As Tory knelt to bow in for the start of their workout, she wondered just what she had let herself in for. She didnít have time to think about anything further. By its nature, their workouts were intimate in the sense that of all the styles of martial arts, jujitsu was the one that required the most bodily contact. Usually, such contact is automatic and completely devoid of any sensual connotation, as the mind and body are engaged in a different realm of endeavor - that of self-defense. Reese and she were working on finishing pins, which required them to literally lie across each other, applying pressure to the opponentís elbow until they were immobilized. Tory wasnít thinking of anything except how to dislodge the person who had her flat on her back, with her arm locked out and a forearm pressed against her trachea. It was not a position she wanted to be in, and she responded automatically.

Reese felt her struggling, attempting to reverse the pin. She let up on the pressure she was exerting against Toryís wrist joint. "Tory, wait," she said.

Tory immediately relaxed. This was not a contest, it was a training session, and as the most experienced stylist, Reese was in charge.

Reese pushed herself up on her arms, looking down at Tory with a smile. The weight of her body rested lightly along the length of Toryís body. "Youíll wear yourself out if you thrash about, especially if your opponent is much heavier."

Tory looked up into the blue eyes just inches above her own, and suddenly the dojo receded. She was instantly aware of the pressure of Reeseís thigh between her legs, the firmness of her body, the subtle swell of her breasts beneath the cotton gi, and the faint blush of perspiration on her tanned chest. Toryís heart beat a little faster, her skin tingled where Reeseís fingers had held her, and she had the insane desire to press her lips against the moist skin of Reeseís neck. She gasped at the onslaught of sensations, shocked at the sudden wetness between her thighs.

Reese immediately rolled off of her, exclaiming, "What is it? Did I hurt you?"

"No," Tory replied, acutely embarrassed. In all the years she had been training, nothing like this had ever happened. She had to drag her senses away from impact of the woman beside her. Trouble, trouble, trouble she chided herself as her body trembled. Fool, fool, fool echoed back to her.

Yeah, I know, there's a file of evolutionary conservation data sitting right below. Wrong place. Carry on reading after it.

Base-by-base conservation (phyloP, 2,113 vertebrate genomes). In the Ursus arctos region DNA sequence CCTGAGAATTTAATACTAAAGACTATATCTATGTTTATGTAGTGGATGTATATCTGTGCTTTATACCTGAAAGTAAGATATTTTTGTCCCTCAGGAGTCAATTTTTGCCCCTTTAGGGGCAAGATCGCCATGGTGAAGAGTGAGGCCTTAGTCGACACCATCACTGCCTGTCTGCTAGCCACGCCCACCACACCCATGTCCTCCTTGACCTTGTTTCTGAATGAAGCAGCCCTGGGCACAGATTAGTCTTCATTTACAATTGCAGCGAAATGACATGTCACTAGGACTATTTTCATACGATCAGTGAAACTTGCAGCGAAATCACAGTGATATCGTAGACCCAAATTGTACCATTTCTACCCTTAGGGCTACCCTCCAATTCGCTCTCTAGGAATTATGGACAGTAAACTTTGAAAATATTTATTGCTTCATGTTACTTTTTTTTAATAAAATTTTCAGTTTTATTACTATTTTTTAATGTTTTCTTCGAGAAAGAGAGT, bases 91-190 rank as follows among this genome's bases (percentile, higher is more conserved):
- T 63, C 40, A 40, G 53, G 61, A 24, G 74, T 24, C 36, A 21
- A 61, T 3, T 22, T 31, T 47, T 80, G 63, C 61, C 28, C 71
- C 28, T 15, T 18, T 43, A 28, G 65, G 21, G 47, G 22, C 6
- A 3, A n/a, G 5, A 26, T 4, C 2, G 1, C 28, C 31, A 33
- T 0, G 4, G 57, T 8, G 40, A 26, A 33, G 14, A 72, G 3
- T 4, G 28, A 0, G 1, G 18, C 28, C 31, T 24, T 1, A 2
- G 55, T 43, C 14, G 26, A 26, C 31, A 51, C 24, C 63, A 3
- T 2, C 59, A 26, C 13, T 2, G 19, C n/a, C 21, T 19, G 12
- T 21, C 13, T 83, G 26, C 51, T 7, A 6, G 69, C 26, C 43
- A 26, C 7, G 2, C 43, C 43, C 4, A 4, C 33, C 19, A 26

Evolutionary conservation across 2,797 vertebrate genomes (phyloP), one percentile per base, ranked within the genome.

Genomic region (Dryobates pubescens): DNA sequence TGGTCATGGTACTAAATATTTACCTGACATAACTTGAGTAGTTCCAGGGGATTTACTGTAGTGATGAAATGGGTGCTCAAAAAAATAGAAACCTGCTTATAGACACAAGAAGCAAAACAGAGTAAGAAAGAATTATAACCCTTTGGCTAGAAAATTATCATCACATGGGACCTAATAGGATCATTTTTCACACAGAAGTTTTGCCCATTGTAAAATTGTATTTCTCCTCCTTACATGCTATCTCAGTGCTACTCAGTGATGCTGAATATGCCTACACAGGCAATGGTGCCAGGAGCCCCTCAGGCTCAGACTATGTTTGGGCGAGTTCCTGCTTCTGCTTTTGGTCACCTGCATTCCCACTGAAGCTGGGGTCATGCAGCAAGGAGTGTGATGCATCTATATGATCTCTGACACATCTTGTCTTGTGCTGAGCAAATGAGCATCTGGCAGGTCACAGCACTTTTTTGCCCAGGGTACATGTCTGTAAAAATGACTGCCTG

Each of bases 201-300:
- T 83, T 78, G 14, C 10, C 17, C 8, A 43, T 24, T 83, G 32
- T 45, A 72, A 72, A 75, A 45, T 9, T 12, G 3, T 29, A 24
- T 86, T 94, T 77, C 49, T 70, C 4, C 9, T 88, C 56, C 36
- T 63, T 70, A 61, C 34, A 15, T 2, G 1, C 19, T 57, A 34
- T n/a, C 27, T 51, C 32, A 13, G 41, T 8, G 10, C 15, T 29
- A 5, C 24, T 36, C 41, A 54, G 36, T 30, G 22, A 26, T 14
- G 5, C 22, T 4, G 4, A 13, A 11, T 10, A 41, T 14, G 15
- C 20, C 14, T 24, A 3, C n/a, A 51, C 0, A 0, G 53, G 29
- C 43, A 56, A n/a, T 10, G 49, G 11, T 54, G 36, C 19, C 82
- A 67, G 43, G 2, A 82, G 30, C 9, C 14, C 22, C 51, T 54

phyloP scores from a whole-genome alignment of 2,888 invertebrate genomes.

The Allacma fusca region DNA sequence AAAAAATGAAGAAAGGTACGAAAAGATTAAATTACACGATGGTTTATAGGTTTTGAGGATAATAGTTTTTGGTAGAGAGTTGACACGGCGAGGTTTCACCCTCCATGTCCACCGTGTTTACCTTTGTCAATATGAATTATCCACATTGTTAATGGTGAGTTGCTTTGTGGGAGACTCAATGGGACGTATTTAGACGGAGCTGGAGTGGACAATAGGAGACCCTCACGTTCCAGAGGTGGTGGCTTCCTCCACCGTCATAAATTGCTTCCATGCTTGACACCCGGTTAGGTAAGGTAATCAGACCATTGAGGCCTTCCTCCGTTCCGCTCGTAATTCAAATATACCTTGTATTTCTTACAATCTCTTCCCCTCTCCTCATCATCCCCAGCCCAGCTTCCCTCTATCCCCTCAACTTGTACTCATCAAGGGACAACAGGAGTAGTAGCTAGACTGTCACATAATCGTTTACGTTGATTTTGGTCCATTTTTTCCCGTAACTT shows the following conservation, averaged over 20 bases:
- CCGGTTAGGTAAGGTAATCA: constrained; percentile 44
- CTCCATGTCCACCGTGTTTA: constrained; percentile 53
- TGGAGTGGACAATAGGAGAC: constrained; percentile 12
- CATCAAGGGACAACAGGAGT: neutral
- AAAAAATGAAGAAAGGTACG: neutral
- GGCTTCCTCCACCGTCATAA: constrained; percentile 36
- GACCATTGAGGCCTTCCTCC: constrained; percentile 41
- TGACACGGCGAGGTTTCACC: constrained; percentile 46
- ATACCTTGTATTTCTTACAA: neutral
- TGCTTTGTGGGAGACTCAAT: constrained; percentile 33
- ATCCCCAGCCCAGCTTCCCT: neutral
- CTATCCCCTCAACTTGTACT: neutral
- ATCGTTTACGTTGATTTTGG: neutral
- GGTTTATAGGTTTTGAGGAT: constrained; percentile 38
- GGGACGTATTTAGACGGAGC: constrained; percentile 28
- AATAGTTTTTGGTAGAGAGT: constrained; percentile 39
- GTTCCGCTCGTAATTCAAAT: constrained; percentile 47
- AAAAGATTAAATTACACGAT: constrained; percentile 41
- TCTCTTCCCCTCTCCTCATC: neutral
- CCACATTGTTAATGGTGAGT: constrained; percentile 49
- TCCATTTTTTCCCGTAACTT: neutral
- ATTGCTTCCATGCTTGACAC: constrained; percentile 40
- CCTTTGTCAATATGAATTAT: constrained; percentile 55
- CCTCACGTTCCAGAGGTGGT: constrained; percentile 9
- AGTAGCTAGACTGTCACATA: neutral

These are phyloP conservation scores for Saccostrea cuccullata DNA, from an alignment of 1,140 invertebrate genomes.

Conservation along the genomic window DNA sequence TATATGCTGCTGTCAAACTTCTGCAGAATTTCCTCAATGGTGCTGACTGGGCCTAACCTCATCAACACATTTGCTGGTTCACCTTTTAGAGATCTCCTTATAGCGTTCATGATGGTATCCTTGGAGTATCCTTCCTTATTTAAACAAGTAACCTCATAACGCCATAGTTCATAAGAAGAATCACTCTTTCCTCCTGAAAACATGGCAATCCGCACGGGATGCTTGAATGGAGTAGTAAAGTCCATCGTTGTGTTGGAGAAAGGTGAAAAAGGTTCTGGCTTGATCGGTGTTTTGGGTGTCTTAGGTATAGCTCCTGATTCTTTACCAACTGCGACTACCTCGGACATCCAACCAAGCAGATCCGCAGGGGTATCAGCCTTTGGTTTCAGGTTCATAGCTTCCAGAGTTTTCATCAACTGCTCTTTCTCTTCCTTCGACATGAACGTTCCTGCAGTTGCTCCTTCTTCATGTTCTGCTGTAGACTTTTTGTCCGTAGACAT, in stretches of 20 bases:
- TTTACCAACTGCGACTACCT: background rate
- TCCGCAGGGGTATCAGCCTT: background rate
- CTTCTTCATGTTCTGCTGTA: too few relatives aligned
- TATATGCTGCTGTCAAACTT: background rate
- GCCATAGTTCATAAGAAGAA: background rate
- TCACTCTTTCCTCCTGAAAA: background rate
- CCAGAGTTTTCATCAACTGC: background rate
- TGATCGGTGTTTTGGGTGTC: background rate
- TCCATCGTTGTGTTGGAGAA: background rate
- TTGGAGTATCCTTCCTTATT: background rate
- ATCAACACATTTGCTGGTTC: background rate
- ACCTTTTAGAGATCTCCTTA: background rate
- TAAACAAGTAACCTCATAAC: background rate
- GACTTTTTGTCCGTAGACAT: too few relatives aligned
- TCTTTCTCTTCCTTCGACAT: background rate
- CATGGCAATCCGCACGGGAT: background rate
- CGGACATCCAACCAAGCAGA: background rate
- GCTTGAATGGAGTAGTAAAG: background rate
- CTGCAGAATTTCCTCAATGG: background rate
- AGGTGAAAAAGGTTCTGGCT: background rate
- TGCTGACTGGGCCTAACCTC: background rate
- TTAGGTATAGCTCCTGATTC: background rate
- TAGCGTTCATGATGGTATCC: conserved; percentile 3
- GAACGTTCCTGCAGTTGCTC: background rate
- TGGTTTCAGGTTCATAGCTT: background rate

"Tory?" Reese continued, worried. Tory was shaking, she could see it. The very thought that Tory was hurt made her stomach clench. "Is it your leg?" They were lying side by side, inches apart. She reached out instinctively, brushing her fingers against Tory's cheek.

"No, Reese, itís not my leg!" Tory said, sitting up, struggling to keep her voice calm. "Just a cramp. Itís gone now." She looked into Reeseís troubled face, knowing she didnít have a clue about what just happened. Tory fought to ignore the increasing pressure throbbing through her pelvis. God! Did she have to be so damned attractive?! "Really, Iím okay. Letís just switch techniques for a while."

"Youíre sure?"


They finished their workout, both unusually subdued. Tory was trying to keep her mind off what had been an unmistakable rush of potent physical desire. Reese was trying to understand why the mere thought of Tory in pain moved her in a way nothing ever had.

"Do you want to take a day or two off?" Reese asked after they finished.

Tory glanced at her, seeing the concern in her face. Itís not fair to make her worry just because you canít control yourself!

"Are you tired?" Tory teased lightly.

"No, I just thought-" Reese stopped, blushing slightly. "I guess youíll tell me if you need a break, huh?"

Tory smiled gently, finding Reese even more attractive in her slight uncertainty. "You can trust me to take care of myself. But thanks for asking."

Reese grinned. "Marge would say Iím doing Ďmy butchí thing. Right?"

It was Toryís turn to blush. And exactly how would Marge know? She busied herself with her gear, rejoining, "Actually, yes. But on you it just seems natural. Donít worry about it.

"So, Iíll see you tonight?"

"Yes, of course.